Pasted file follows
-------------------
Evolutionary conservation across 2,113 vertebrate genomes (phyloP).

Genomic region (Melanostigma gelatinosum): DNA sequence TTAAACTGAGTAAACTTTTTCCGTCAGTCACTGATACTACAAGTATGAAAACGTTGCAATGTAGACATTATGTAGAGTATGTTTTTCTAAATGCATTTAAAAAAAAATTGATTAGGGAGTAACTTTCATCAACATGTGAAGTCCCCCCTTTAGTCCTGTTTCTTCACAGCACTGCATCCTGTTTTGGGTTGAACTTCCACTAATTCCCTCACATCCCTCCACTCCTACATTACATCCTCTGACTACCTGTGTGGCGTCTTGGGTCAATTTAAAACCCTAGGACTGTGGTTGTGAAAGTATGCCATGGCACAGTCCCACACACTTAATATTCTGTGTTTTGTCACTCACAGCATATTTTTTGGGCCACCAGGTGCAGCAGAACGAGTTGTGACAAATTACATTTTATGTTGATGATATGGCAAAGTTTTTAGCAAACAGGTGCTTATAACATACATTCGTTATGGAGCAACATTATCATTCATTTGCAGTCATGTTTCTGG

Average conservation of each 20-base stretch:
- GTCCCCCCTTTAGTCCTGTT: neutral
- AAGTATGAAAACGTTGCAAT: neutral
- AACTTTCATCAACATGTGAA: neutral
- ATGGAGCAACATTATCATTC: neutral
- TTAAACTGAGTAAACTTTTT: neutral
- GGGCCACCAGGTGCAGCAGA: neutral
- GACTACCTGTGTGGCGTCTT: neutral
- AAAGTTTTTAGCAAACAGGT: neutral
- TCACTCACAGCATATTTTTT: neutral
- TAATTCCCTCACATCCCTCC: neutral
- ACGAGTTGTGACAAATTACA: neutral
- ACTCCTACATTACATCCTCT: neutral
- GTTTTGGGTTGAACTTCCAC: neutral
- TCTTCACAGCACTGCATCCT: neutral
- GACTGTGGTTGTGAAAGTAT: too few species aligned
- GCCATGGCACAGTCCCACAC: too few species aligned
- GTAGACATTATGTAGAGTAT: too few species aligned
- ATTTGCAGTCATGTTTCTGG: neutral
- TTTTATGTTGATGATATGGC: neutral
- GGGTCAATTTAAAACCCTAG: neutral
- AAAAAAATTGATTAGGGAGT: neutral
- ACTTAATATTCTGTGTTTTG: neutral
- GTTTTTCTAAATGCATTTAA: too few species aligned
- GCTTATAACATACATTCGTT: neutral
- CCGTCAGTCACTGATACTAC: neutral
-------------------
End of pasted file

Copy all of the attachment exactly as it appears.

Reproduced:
Evolutionary conservation across 2,113 vertebrate genomes (phyloP).

Genomic region (Melanostigma gelatinosum): DNA sequence TTAAACTGAGTAAACTTTTTCCGTCAGTCACTGATACTACAAGTATGAAAACGTTGCAATGTAGACATTATGTAGAGTATGTTTTTCTAAATGCATTTAAAAAAAAATTGATTAGGGAGTAACTTTCATCAACATGTGAAGTCCCCCCTTTAGTCCTGTTTCTTCACAGCACTGCATCCTGTTTTGGGTTGAACTTCCACTAATTCCCTCACATCCCTCCACTCCTACATTACATCCTCTGACTACCTGTGTGGCGTCTTGGGTCAATTTAAAACCCTAGGACTGTGGTTGTGAAAGTATGCCATGGCACAGTCCCACACACTTAATATTCTGTGTTTTGTCACTCACAGCATATTTTTTGGGCCACCAGGTGCAGCAGAACGAGTTGTGACAAATTACATTTTATGTTGATGATATGGCAAAGTTTTTAGCAAACAGGTGCTTATAACATACATTCGTTATGGAGCAACATTATCATTCATTTGCAGTCATGTTTCTGG

Average conservation of each 20-base stretch:
- GTCCCCCCTTTAGTCCTGTT: neutral
- AAGTATGAAAACGTTGCAAT: neutral
- AACTTTCATCAACATGTGAA: neutral
- ATGGAGCAACATTATCATTC: neutral
- TTAAACTGAGTAAACTTTTT: neutral
- GGGCCACCAGGTGCAGCAGA: neutral
- GACTACCTGTGTGGCGTCTT: neutral
- AAAGTTTTTAGCAAACAGGT: neutral
- TCACTCACAGCATATTTTTT: neutral
- TAATTCCCTCACATCCCTCC: neutral
- ACGAGTTGTGACAAATTACA: neutral
- ACTCCTACATTACATCCTCT: neutral
- GTTTTGGGTTGAACTTCCAC: neutral
- TCTTCACAGCACTGCATCCT: neutral
- GACTGTGGTTGTGAAAGTAT: too few species aligned
- GCCATGGCACAGTCCCACAC: too few species aligned
- GTAGACATTATGTAGAGTAT: too few species aligned
- ATTTGCAGTCATGTTTCTGG: neutral
- TTTTATGTTGATGATATGGC: neutral
- GGGTCAATTTAAAACCCTAG: neutral
- AAAAAAATTGATTAGGGAGT: neutral
- ACTTAATATTCTGTGTTTTG: neutral
- GTTTTTCTAAATGCATTTAA: too few species aligned
- GCTTATAACATACATTCGTT: neutral
- CCGTCAGTCACTGATACTAC: neutral